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Volume 11, issue 10 | Copyright
Geosci. Model Dev., 11, 4103-4116, 2018
https://doi.org/10.5194/gmd-11-4103-2018
© Author(s) 2018. This work is distributed under
the Creative Commons Attribution 4.0 License.

Development and technical paper 11 Oct 2018

Development and technical paper | 11 Oct 2018

Development and implementation of a new biomass burning emissions injection height scheme (BBEIH v1.0) for the GEOS-Chem model (v9-01-01)

Liye Zhu1,2,3, Maria Val Martin4,a, Luciana V. Gatti5,6, Ralph Kahn7, Arsineh Hecobian3, and Emily V. Fischer3 Liye Zhu et al.
  • 1School of Atmospheric Sciences, Sun Yat-sen University, Guangzhou 510275, China
  • 2Guangdong Province Key Laboratory for Climate Change and Natural Disaster Studies, Sun Yat-sen University, Guangzhou 510275, China
  • 3Department of Atmospheric Science, Colorado State University, Fort Collins, CO, USA
  • 4Chemical and Biological Engineering Department, The University of Sheffield, Sheffield, UK
  • 5Instituto de Pesquisas Energéticas e Nucleares (IPEN)–Comissao Nacional de Energia Nuclear (CNEN), Cidade Universitaria, São Paulo CEP, Brazil
  • 6National Institute for Spaces Research, INPE/CCST, LaGEE (Greenhouse Gas Laboratory), São José dos Campos-SP, Brazil
  • 7Climate and Radiation Laboratory, NASA Goddard Space Flight Center, Greenbelt, MD, USA
  • anow at: Leverhulme Center for Climate Change Mitigation, Animal Plant Sciences Department, The University of Sheffield, Sheffield, UK

Abstract. Biomass burning is a significant source of trace gases and aerosols to the atmosphere, and the evolution of these species depends acutely on where they are injected into the atmosphere. GEOS-Chem is a chemical transport model driven by assimilated meteorological data that is used to probe a variety of scientific questions related to atmospheric composition, including the role of biomass burning. This paper presents the development and implementation of a new global biomass burning emissions injection scheme in the GEOS-Chem model. The new injection scheme is based on monthly gridded Multi-angle Imaging SpectroRadiometer (MISR) global plume-height stereoscopic observations in 2008. To provide specific examples of the impact of the model updates, we compare the output from simulations with and without the new MISR-based injection height scheme to several sets of observations from regions with active fires. Our comparisons with Arctic Research on the Composition of the Troposphere from Aircraft and Satellites (ARCTAS) aircraft observations show that the updated injection height scheme can improve the ability of the model to simulate the vertical distribution of peroxyacetyl nitrate (PAN) and carbon monoxide (CO) over North American boreal regions in summer. We also compare a simulation for October 2010 and 2011 to vertical profiles of CO over the Amazon Basin. When coupled with larger emission factors for CO, a simulation that includes the new injection scheme also better matches selected observations in this region. Finally, the improved injection height improves the simulation of monthly mean surface CO over California during July 2008, a period with large fires.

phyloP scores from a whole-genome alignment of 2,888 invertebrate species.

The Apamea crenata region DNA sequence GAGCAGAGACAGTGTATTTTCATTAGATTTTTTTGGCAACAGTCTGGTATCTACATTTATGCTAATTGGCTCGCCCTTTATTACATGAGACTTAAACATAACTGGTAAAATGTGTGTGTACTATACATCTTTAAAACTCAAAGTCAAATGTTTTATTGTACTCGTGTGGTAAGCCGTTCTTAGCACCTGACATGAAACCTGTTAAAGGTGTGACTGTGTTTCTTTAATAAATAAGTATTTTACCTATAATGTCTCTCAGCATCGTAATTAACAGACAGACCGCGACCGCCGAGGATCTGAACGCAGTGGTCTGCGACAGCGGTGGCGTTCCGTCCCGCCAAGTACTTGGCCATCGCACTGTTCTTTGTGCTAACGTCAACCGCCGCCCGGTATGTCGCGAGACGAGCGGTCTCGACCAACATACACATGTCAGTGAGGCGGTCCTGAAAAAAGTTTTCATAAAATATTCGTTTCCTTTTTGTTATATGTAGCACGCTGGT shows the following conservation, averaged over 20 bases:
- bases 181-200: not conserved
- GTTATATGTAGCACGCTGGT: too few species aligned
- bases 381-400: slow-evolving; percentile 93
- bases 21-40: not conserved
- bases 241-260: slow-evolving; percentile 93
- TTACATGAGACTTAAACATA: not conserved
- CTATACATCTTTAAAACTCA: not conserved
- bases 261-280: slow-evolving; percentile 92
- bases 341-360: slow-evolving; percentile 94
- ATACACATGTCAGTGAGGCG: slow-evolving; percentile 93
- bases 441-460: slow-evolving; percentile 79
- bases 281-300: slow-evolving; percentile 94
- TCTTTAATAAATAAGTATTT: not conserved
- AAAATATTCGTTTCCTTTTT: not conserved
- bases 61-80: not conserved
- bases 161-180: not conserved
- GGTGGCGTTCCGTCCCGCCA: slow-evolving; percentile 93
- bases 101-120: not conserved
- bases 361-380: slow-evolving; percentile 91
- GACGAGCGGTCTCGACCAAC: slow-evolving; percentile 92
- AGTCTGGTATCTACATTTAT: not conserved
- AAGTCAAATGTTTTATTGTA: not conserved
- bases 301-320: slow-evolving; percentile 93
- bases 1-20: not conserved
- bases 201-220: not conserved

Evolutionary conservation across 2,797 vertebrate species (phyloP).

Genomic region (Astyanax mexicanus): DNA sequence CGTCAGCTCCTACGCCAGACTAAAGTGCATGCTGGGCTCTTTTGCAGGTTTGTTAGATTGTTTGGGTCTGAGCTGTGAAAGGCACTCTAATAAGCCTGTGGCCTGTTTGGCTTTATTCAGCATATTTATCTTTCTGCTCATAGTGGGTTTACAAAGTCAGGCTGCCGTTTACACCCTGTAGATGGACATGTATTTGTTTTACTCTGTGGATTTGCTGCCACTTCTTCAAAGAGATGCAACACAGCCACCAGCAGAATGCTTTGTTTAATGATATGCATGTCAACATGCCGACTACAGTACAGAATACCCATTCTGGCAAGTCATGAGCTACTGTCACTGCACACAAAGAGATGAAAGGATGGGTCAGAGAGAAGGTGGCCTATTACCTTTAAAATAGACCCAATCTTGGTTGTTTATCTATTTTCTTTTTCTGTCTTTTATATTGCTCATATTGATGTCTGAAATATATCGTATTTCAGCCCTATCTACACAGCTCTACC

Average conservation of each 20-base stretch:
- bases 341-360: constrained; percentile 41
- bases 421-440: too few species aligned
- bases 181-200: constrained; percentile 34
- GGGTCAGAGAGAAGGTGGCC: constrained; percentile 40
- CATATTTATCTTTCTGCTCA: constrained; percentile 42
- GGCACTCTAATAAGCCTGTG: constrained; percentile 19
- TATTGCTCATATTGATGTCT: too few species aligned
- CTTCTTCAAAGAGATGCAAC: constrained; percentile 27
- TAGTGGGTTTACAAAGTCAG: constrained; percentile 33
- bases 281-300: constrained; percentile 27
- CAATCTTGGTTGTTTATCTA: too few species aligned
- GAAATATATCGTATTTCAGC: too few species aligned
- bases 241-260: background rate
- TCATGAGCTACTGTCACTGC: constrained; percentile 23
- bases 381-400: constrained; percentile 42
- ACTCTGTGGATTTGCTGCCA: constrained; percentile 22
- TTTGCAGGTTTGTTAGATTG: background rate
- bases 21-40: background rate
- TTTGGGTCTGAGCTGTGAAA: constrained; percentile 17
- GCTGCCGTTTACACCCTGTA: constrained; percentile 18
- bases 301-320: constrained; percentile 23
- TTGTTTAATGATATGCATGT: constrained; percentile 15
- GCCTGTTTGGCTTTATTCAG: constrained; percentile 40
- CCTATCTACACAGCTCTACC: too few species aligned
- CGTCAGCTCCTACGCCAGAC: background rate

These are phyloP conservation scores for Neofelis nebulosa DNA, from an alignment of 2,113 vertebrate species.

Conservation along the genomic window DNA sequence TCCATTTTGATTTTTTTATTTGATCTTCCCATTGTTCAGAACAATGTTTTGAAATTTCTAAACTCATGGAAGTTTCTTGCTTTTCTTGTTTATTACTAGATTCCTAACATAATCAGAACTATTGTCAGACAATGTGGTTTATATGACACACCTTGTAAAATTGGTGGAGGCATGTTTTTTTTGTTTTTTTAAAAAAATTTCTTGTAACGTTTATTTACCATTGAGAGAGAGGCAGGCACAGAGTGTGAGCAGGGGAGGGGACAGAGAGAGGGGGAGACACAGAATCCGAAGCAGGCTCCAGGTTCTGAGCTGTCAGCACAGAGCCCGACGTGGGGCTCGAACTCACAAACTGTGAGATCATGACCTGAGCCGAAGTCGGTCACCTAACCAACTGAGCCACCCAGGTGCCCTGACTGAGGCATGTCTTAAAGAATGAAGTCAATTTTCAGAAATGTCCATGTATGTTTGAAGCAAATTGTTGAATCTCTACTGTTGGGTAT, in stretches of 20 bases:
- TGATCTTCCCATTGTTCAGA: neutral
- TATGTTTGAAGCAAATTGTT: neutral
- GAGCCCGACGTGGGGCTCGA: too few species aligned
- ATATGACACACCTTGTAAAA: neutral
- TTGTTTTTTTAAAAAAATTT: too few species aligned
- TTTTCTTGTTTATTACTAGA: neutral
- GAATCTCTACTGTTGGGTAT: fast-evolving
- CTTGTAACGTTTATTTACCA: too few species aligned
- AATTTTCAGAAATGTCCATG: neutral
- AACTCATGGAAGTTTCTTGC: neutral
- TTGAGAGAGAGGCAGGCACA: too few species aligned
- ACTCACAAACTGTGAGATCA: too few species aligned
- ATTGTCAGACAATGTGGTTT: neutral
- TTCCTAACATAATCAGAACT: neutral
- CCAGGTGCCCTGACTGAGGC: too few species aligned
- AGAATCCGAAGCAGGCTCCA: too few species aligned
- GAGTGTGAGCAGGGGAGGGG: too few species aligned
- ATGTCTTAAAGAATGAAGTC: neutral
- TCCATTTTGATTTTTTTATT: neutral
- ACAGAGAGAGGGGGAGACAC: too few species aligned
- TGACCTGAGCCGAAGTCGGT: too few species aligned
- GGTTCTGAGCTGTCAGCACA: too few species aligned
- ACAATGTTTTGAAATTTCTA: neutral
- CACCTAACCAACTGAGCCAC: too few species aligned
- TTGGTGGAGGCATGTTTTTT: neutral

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The evolution of smoke depends acutely on where the smoke is injected into the atmosphere. This paper presents the development and implementation of a new global biomass burning emissions injection scheme for GEOS-Chem. The new scheme is based on monthly gridded Multi-angle Imaging SpectroRadiometer (MISR) global plume-height stereoscopic observations in 2008.
The evolution of smoke depends acutely on where the smoke is injected into the atmosphere. This...
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